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SECT. XXII. Which is confirmed by tradition.

In order to establish this, we must first shew, that souls remain after they are separated from their bodies:163163   Whoever has a mind to read this argument more largely handled, I refer him to Chrysostom on 2 Cor. ch. iv. and to his Ethics, tome vi. against those who affirm that human affairs are regulated by daemons; and to his fourth discourse upon Providence. which is a most ancient tradition, derived from our first parents (whence else could it come?) to almost all civilized people; as appears from Homer’s verses,164164   Especially in that part called νεκυΐα, “concerning those that are departed:” to which may be added, the like in Virgil, in Seneca’s Œdipus, Lucan, Statius, and that in Samuel, 1 Sam. xxviii. and from the philosophers,165165   Pherecydes, Pythagoras, and Plato, and all the disciples of them. To these Justin adds Empedocles, and many oracles in his second Apologetic; and Xenocrates. 71not only the Greeks, but also the ancient Gauls, which were called Druids,166166   These taught that souls did not die. See Cæsar, book vi. of the war with the Gauls; and Strabo, book iv. of the same. “These and others say, that souls are incorruptible.” (See also Lucan, book i. 455.) and from the Indians called Brachmans,167167   Whose opinion Strabo explains to us thus, book xv. “We are to think of this life, as of the state of a child before it be born; and of death, as a birth to that which is truly life and happiness to wise men.” See also a remarkable place concerning this matter, in Porphyry’s fourth book, against eating living creatures. and from those things, which many writers have related, concerning the Egyptians,168168   Herodotus, in his Euterpe, says, that it was the opinion of the Egyptians, “That the soul of man was immortal.” The same is reported of them by Diogenes Laërtius, in his preface, and by Tacitus, book v. of his history of the Jews. “They buried rather than burnt their bodies, after the manner of the Egyptians; they having the same regard and persuasion concerning the dead.” See Diodorus Siculus, concerning the soul of Osiris; and Servius on the sixth Æneid, most of which is taken from the Egyptians. and Thracians, and also of the Germans.169169   See again here, the places of Hermippus, concerning Pythagoras, which we before quoted out of Josephus. Mela, book ii. concerning the Thracians, says, “Some think, that the souls of those who die return again; others, that though they do not return, yet they do not die, but go to a more happy place.” And Solinus, concerning the same, chap. x. “Some of them think, that the souls of those who die return again; others, that they do not die, but are made more happy.” Hence arose that custom of attending the funerals with great joy, mentioned by these writers, and, by Valerius Max. book i. ch. v. 12. That which we before quoted out of the Scholiast upon Aristophanes, makes this the more credible, viz. that some of the Hebrews of old came into Thrace. And, moreover, concerning a divine judgment after this life, we find many things extant, not only among the Greeks, but also among the Egyptians,170170   Diodorus Siculus, book i. says, that what Orpheus delivered concerning souls departed, was taken from the Egyptians. Repeat what we now quoted out of Tacitus. 73and Indians,171171   Amongst whose opinions, Strabo, book xv. reckons that “concerning the judgments that are exercised amongst the souls departed.” as Strabo, Diogenes Laërtius, and Plutarch,172172   Concerning those whose punishment is deferred by the gods, and concerning the face of the moon’s orb, see a famous place of his, quoted by Eusebius, book xi. ch. 38. of his Gospel Preparat. out of the dialogue concerning the soul. tell us: to which we may add a tradition, that the world should be burnt; which was found of old, in Hystaspes and the Sibyls,173173   (See Justin’s second Apologetic, and Clemens, Strom. vi. whence is quoted that from the Tragœdian:— “For certainly the day will come, ’twill come, When the bright sky shall from his treasure send A liquid fire, whose all-devouring flames, By laws unbounded, shall destroy the earth, And what’s above it; all shall vanish then. The water of the deep shall turn to smoke, The earth shall cease to nourish trees; the air, Instead of bearing up the birds, shall burn.” and now also in Ovid174174   Metamorphoses, book i. “For he remember’d, ’twas by fate decreed To future times, that sea, and earth, and heav’n Should burn, and this vast frame of nature fail.” and Lucan,175175   Book i. “So, when this frame of nature is dissolv’d, And the last hour, in future times, approach, All to its ancient chaos shall return: The stars, confounded, tumble into sea; The earth refuse its banks, and try to throw The ocean off; the moon attack the sun, Driving her chariot through the burning sky, Enrag’d, and challenging the rule of day: The order of the world’s disturb’d throughout.”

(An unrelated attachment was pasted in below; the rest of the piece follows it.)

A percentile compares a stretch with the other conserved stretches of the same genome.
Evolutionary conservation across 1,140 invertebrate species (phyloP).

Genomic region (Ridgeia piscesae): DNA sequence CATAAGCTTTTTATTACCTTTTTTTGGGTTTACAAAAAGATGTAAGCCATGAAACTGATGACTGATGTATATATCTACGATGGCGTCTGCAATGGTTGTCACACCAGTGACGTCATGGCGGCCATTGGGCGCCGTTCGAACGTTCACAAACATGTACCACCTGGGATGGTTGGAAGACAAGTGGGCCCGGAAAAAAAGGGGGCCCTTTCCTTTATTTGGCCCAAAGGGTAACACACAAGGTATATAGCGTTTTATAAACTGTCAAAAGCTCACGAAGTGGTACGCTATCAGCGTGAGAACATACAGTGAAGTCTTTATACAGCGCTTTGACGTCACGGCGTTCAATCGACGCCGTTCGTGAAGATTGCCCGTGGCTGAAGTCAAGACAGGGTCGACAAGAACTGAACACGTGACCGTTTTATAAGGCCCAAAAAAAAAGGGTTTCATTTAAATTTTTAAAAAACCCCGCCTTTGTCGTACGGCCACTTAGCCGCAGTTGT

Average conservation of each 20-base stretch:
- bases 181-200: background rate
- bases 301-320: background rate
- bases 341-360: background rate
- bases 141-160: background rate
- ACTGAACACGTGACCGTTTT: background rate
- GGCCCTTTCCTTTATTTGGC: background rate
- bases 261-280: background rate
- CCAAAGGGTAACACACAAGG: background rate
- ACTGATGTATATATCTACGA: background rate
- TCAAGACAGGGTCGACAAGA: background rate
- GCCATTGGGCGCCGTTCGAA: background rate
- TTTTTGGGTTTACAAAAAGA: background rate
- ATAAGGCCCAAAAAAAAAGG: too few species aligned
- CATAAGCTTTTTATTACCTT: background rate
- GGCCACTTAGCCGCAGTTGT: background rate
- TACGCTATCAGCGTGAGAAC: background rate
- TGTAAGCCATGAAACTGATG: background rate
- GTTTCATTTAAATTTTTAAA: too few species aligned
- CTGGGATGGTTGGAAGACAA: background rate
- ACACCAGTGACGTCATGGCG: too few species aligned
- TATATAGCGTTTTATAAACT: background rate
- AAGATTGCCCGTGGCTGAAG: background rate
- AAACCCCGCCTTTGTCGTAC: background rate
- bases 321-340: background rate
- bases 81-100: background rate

Lucan was preceded by his uncle Seneca, in the end of his book to Marcia: “The stars shall ran upon each other; and, every thing being on a flame, that which now shines regularly, shall then burn in one fire.”
74and amongst the Indians in Siam;176176   See Ferdinand Mendesius. a token of which is the sun’s approaching nearer to the earth, observed by astronomers.177177   See Copernicus’s Revolutions, book iii. chap. 16. Joachim Rhæticus on Copernicus, and Goma Frisius. See also Ptolemy, book iii. chap. 4. of his mathematical syntax. That the world is not now upheld by that power it was formerly, as itself declares; “and that its ruin is evidenced, by the proof, how the things in it fail,” says Cyprian to Demetrius.—(Tbe earth is nearer to the sun in its perihelions, that is, when it is in the extreme parts of the lesser axis of its parabola, though the earth always approaches at the same distances; yet it is manifest from hence, that, at the will of God, it may approach still nearer, and, if it so pleases him, be set on fire by the sun, as it happens to comets. Le Clerc.)—“It were to be wished that the learned remarker had left out this and some other notes of this kind, unless he had studied such sort of things more.” So likewise, upon the first going into the Canary Islands and America, and other distant places, the same opinion concerning souls and judgment was found there.